The concept of the mashup
implies the combination of different data sources or functions. Practically, this often means that a mashup makes use of several APIs and tries to produce new insights or new functionalities by mixing them together. The patterns of combination are not random: one can imagine that certain APIs are brought together more often than others. This (short) project proposes to examine this dynamic more closely.
Which APIs are commonly used together? Are there significant patterns? If yes, are these patterns helping us to better understand API ecologies on the Web?
The popular website programmableweb
lists 6436 mashups and 4941 APIs (end of January 2012), detailing for every mashup the APIs used. While this is by no means a complete directory, it is the most complete of its kind.
To analyze programmableweb's listings, the website was scraped with the help of a little bit of custom PHP and a database of mashups was created. From this database, a .gdf file was generated and analyzed with the gephi
graph analysis toolkit.
The following graph shows API combination patterns as referenced by programmableweb:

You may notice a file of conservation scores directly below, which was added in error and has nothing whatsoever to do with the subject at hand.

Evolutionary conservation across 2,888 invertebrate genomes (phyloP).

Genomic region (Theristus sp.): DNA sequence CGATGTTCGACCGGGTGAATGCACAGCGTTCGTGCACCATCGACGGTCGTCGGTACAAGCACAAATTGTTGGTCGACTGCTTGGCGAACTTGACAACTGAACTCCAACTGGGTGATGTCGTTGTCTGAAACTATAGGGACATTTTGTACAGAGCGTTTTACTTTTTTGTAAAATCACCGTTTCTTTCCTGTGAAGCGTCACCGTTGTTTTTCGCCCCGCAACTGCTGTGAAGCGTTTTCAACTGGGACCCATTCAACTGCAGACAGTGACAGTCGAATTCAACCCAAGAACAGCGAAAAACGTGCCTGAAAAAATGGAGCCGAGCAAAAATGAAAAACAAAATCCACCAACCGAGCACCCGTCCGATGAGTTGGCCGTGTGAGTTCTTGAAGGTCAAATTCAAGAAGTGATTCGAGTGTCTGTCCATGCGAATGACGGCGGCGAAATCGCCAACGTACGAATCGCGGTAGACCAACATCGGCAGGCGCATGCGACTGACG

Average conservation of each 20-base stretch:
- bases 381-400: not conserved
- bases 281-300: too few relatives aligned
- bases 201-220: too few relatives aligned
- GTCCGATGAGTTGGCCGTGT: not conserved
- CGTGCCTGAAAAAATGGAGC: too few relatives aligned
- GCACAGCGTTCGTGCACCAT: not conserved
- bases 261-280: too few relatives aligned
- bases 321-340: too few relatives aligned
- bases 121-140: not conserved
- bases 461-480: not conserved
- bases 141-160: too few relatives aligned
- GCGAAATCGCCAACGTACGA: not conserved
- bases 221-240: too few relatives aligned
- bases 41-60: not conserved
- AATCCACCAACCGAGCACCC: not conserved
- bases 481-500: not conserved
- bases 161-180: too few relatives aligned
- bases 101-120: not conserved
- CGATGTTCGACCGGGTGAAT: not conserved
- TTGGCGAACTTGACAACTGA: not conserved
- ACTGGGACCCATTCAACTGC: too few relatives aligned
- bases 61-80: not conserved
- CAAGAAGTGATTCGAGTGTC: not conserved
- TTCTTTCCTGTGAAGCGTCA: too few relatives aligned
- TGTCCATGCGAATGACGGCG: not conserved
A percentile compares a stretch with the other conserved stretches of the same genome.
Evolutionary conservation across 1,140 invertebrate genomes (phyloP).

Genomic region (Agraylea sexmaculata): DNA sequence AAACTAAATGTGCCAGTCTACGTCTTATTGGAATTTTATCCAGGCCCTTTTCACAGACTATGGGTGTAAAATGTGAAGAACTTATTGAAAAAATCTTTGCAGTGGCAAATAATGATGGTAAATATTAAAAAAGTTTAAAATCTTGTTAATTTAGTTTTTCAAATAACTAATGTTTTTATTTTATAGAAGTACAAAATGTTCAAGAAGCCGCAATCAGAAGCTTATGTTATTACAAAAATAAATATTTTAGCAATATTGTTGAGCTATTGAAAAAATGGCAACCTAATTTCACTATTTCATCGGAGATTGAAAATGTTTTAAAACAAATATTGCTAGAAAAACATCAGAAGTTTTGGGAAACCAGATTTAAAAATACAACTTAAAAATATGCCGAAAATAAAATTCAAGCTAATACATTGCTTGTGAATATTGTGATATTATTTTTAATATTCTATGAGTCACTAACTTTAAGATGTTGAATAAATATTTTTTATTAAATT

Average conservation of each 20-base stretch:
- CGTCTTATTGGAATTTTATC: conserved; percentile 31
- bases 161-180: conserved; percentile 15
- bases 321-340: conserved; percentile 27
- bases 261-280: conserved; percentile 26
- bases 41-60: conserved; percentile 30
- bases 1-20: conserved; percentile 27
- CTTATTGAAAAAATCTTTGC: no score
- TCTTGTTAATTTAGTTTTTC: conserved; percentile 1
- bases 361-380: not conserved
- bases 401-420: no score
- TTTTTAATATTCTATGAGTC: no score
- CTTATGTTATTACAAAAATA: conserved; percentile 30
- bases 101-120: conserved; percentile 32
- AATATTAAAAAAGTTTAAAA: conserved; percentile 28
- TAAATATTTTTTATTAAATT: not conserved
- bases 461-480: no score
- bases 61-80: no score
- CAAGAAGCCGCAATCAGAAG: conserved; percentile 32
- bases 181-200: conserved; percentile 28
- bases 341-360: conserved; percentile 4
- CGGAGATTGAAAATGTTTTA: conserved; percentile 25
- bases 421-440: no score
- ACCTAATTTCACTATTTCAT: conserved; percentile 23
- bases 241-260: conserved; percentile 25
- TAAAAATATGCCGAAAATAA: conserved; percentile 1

To keep the graph readable, only APIs used in at least 10 mashups are visualized and APIs had to be used together at least 3 times to constitute a link. The size of a node expresses the number of mashups an API was used in and the color (a heat scale going from blue to yellow to read) shows the "degree" of a node, i.e. the number of APIs it was combined with. The graph was spatialized with Mathieu Jacomy's Web Atlas 2 algorithm.
Interesting elements in this graph include the popularity of the Google Maps API, the strong relations between the "classic" Web 2.0 services (Flickr, Youtube, Twitter) and the "commerce" axis that leads from Amazon to Ebay and further to shopping.com. One can also see that the twilio "VoIP" API is quite popular (relatively big node), but rarely used with other APIs (blue color) with the exception of the service's own SMS function. Also note that on the right of the dominant "Google Maps" node there is a large number of "geo" themed APIs that use Google Maps as their display technology.